According to Aristotle the definition of political success means the general happiness of the citizenry. Aristotle belief that molding excellent character within the citizenry is the first and most important step towards solidifying the happiness of the state as a whole. In developing political theory Aristotle begins by addressing issues of personal character on a microscopic level believing that in turn this will assist the state on a macroscopic level. Developing character or as Aristotle refers to it, human excellence is an activity of the soul, rather than the physical body. Aristotle refers to the cultivation of human excellence as an activity of the soul because on a spiritual level he believes the soul to be the whole of an individual, similar to his belief that on the political level the state is the whole of a group of citizens. Aristotle suggest that a means to strengthen the formation of character among the very young is vital for the future of the nation and both men believe that public interest and private virtue are interdependent.
To Aristotle there are two types of excellences, intellectual excellence, which according to Aristotle is gained and cultivated from teaching, and moral excellence, which is the result of habit. Intellectual excellence is acquired only through time and experience and moral excellence is acquired through practice. Exhibiting these two excellences is the groundwork for reaching the good life. According to Aristotle we come to a point of excellence by going after an intermediate state of pleasure and pain. There is both an excessive and defective level of actions and passions, true excellence is the state of being able to self moderate one s intake of pleasure and tolerate a certain level of pain. To reach eudaimonia one must live their entire life in a constant balanced pursuit of the virtues Aristotle mentions as those which are worthy of deriving true happiness (i.
e. - courage, moderation justice, honor, generosity, pleasure etc. etc. )... A nation as a whole has no hope to achieve eudaimonia unless its constituents have achieved this level of excellence. The second reason Aristotle sees character building as crucial in the rise of an excellent state is because it is a process, which requires habituation and practice.
According to Aristotle habituation and practice are invaluable traits in the pursuit of eudaimonia. Aristotle states that no moral excellences arise in us by nature, rather we are adapted by nature to receive them, and through habituation and practice we perfect the virtues of excellence. by becoming a master of the proper virtues through habituation could one achieve excellence. He talks of how virtue is divided into moral and intellectual virtue. Excellence of character deals with the "good life" and happiness. People are concerned with their character and getting the golden mean in life.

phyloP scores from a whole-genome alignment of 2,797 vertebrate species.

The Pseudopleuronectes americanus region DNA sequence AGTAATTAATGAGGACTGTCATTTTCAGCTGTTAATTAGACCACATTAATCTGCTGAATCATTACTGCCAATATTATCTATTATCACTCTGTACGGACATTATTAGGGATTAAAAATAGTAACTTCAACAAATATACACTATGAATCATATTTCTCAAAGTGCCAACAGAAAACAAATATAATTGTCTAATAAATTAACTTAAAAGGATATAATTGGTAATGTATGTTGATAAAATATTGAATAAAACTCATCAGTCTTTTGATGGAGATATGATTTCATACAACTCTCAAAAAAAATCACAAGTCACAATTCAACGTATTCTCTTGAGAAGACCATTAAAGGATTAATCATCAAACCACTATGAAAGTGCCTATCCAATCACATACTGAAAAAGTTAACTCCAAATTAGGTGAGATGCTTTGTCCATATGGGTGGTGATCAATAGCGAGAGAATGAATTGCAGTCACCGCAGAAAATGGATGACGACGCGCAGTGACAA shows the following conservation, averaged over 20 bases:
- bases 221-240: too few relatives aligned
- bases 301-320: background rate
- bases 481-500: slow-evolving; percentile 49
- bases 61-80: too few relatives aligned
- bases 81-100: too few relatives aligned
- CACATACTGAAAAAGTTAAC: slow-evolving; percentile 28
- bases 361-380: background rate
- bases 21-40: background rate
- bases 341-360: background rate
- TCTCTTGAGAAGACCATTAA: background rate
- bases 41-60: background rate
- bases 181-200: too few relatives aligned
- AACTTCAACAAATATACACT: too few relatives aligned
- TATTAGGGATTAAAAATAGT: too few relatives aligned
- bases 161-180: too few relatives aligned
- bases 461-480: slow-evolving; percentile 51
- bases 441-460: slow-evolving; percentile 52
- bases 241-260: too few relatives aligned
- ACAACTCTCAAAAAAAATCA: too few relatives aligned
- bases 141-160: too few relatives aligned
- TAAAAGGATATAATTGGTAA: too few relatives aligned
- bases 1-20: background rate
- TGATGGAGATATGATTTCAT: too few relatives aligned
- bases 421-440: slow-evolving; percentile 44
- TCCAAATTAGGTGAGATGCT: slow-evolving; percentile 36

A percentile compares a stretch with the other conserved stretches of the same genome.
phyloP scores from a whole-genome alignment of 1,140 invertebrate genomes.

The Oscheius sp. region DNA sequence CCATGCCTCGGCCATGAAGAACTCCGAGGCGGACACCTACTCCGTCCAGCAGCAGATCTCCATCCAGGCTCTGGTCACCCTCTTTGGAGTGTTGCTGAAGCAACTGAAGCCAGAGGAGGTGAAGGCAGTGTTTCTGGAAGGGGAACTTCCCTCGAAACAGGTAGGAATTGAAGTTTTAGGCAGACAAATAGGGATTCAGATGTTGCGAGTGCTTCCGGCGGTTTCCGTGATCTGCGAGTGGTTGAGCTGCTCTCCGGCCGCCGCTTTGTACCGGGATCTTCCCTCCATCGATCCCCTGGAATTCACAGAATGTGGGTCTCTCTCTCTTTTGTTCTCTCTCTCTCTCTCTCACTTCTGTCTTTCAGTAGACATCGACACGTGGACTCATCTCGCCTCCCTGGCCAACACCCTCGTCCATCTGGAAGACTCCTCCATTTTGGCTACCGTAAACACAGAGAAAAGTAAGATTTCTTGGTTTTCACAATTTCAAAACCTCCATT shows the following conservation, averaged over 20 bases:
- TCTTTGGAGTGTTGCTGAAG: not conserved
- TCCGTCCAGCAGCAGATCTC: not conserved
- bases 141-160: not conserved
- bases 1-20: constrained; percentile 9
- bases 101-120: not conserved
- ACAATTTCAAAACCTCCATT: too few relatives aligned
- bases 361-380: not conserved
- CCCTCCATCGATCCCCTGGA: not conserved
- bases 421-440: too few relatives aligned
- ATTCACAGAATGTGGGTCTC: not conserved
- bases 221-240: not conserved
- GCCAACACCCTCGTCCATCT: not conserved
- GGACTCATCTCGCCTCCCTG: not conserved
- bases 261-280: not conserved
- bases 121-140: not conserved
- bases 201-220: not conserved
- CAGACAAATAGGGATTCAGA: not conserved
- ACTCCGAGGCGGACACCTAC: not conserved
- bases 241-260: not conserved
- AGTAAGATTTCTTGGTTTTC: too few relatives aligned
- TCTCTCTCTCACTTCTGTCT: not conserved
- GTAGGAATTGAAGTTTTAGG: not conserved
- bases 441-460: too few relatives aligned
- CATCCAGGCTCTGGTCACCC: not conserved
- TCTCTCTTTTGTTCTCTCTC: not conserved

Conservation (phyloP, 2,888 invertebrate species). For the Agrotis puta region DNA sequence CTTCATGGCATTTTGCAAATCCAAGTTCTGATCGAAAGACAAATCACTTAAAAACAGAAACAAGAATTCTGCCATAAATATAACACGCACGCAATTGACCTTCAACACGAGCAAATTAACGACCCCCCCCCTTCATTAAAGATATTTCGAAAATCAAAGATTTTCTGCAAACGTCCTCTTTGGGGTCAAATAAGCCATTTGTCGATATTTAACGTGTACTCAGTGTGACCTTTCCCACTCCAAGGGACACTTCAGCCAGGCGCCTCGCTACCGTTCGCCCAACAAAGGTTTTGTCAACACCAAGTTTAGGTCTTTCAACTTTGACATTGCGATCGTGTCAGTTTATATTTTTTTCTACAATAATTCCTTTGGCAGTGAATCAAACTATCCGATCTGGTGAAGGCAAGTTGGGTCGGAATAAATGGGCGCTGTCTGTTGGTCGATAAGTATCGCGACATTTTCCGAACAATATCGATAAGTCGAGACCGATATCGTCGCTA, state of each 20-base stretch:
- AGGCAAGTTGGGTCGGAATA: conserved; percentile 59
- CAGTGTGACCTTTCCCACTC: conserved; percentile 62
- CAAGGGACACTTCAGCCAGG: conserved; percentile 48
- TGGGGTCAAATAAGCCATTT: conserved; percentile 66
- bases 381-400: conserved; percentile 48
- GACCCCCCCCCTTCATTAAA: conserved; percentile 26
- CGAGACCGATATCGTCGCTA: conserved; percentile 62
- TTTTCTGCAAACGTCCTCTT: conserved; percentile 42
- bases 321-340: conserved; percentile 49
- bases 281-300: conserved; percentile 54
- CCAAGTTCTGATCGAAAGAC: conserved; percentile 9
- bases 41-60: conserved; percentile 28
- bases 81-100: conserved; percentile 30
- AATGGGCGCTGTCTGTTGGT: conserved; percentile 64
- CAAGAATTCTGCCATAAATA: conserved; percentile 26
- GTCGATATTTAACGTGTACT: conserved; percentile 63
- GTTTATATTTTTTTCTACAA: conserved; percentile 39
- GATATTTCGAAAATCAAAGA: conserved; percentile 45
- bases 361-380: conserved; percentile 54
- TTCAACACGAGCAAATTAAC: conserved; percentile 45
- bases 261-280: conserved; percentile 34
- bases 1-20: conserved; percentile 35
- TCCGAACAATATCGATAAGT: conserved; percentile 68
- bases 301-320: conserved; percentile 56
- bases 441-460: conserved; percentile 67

Virtue to Aristotle is interpreted as the excellence of an object and that the object will perform it s function effectively. This goes for people as well. For example a "virtuous" teacher will successfully teach their students information they need to comprehend in order to go forward with their education. Aristotle divides human virtue into two types. One is moral virtue and the other, intellectual.
Philosophic wisdom, understanding and practical wisdom would be considered being intellectual virtue. Liberality and temperance, on the other hand, are known as moral virtue. Virtue is also a state of character that is concerned with choice with the mean. The good life is a life of happiness.
Aristotle says such a life can be achieved by excellence in the two areas of virtue Happiness must have two concepts included to fit Aristotle s definition. Someone must exercise their thought of reason. He calls this "activity of soul." Happiness also must have quality in the performance of the virtue. Happiness is the chief good that everyone wishes to accomplish. Happiness is self-sufficient and something final that is desirable to everyone. Aristotle argued that the goal of human beings is happiness, and that we achieve happiness when we fulfill our function.
Happiness is something that must be aligned with perfect virtue. This also goes along with the excellence of character. If someone is to have excellence of character they want or try to be happy and have the "good life." If they achieve this then they will have the excellence of character. Aristotle also states that virtue must be a state of character because of a persons desire to act in a way that would ensure that golden mean. Virtue, excellence, the mean, the good life, happiness and character are all interrelated within each other to be happy with life and achieve the golden mean. Aristotle explains his relation between Ethics and Politics.
Aristotle claims that the science of politics can determine peoples roles and directs their development as a person and believes that for this reason is "the good of man.".. Political Science aims at the highest of all goods that can be taken or aquired by action. Sciences should be studied where citizens can learn all they can and get everything they can out of it. Aristotle declared the human being as the "rational animal" whose function is to reason. Morally virtuous people base their life on finding the "golden mean." Aristotle argues how the good life is a life of happiness and that everyone is aiming for that.
Happiness, explained by Aristotle, is the chief good desirable to everyone. Excellence of character is achieved when someone has taken part in the good life and is truly happy. 3.